1. Renegotiate Rent Terms
While you may be hit hard by declining food and beverage sales, it’s important to remember that the recession isn’t industry-specific. And now may be an ideal time to seek rent relief from your landlord.
In the U.S., many operators have already sought it and got it. Some are seeing as much as double digit rent reductions. Plus, more deals are being cut for rents based on a percentage of sales, reduced or eliminated common-area maintenance fees and additional time to make payments.
Whether landlords are concerned, compassionate or just afraid replacement tenants will be hard to come by in these uncertain economic times is moot.
It may be the simplest way to cut fixed costs.
However, if operators want to negotiate with their landlords, sharing as much financial information as possible is a good idea. It will allow your landlord to see why you need a reduction and prove you operate a viable business.
2. Tighten Up That Staff Meal Policy
If employee meals are recorded correctly, they are a cost of doing business and normally tax deductable, as a payroll-related expense, says Mike Walmsley of Cobalt Hospitality Consulting.
If you don’t record them, they are a hit to the bottom line,” he says. “You have no control, no idea of what’s been eaten and no way to monitor the situation.It doesn’t need to be over-controlled, but you should have some idea of what the potential is to your food cost.
Here’s a policy to consider. For each shift, staff is permitted to select a limited number of items off the regular menu. These meals are recorded and the cost is credited to the food cost and a debit to the payroll costs. It’s basically transferring the cost from one place to another, but it’s accounted for and you can see the impact to the overall food cost.
“I have seen staff meals in large operations account for over 1.5 per cent of the food cost,” he says. “This is a huge number and I would want to have some accounting for it.”
Another option is to have one set staff meal made each day by the kitchen for all staff members. What’s used is recorded and like the first example, it is credited to the food cost.
As for the numbers, if your food cost was $45,000 a month, and unaccounted for staff food consumption was two per cent, that means $900 per month or $10,800 per year is unaccounted for, says Walmsley.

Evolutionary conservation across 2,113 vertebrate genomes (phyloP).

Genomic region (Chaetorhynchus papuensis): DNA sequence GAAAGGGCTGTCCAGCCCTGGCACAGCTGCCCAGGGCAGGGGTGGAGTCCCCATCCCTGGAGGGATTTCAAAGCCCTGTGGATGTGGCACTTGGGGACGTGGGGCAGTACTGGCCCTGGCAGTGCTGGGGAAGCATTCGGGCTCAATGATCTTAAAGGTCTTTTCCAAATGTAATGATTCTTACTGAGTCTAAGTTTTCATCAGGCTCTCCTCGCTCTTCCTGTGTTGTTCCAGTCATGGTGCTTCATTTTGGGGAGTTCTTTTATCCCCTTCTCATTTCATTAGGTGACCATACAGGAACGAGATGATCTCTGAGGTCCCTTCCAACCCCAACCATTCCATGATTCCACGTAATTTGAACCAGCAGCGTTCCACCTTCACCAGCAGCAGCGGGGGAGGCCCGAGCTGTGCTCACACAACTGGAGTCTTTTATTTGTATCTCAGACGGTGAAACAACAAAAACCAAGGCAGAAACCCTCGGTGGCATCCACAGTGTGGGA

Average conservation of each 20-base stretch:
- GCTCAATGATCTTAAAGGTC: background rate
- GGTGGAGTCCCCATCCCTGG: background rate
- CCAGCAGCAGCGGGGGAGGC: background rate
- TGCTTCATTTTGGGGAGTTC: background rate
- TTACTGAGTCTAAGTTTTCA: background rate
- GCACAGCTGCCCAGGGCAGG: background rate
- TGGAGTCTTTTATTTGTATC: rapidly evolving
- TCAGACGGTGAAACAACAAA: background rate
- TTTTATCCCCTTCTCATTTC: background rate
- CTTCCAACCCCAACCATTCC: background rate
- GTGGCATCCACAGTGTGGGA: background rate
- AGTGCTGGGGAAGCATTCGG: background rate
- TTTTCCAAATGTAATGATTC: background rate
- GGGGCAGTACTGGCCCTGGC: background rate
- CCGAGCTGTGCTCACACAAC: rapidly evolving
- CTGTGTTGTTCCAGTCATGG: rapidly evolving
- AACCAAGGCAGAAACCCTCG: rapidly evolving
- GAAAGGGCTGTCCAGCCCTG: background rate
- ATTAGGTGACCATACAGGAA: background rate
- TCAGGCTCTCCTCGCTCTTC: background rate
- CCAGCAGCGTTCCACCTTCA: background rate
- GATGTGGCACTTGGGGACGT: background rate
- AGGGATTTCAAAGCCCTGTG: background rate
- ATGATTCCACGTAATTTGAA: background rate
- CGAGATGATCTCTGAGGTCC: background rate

3. Keep Tabs On Your Product
If you don’t have a system in place to keep shrinkage and theft under control, it’s time to think about getting one.
“Restaurant and bar owners have been losing at least 20 per cent of their revenue due to slippage, collusion, and/or theft for decades. These substantial losses could result in many business failures. There are legacy beverage control systems out there, and although legacy systems control the pour, they could impact the guests’ experience also by slowing down service,” says Kelli Rain, vice-president of business development, Bevchek Global Systems, Inc.
Detailed point-of-sale systems that keep drink-making dummy-proof and record what types of alcohol are being poured will help you keep track of what, how and the amount of your product being used.
Hiring a third party to do internal audits and pinpoint the problems is another option.
Meanwhile, if insurance discounts are something you’re interested in, consider installing a security system with cameras, as it’ll lower your insurance premiums.
4. Cut a Deal With Your Supplier
If you’re hurting for business, so too are your suppliers. Opt for a strategic alliance, which may require you to sign a long-term contract at a reduced price, says Walmsley.
However, it will help keep your financials healthy today.
There may also be benefits to your business by going with one larger prime vendor (and a few small suppliers) as opposed to only small suppliers.
Some of the benefits suggested are lower “overall” prices, less bookkeeping, better service and more attention (because you’re a larger client), greater product consistency, less management time in purchasing and easier purchasing via electronic means.
5. Only Order What You Need
If you think ordering large bulk orders will save you money in the long-run because the price is slightly less, you’re mistaken, says Jim Laube, president of restaurantowner.com.
The problem with that thinking is that if you purchase more product, you’re likely to use and waste more. Think of it this way – if you have $20 in your wallet, you’re more likely to buy that extra coffee and muffin in the morning, than if you only had enough spare change to catch the bus home after work.
The same is true for excess product. If you’ve got a storage room full of product, kitchen staff will be less careful with their prep and wastage, says Laube.
By ordering only what you need, it will encourage kitchen staff to stretch the product further. In addition, investing in a large bulk order is the equivalent of putting your money in the storage room, allowing it to rot, be misused, or worse yet, stolen, he says. Keep your money in the bank until you need it. Only order enough product to get you to your next supply shipment.
Article courtesy of Liquor Canada Magazine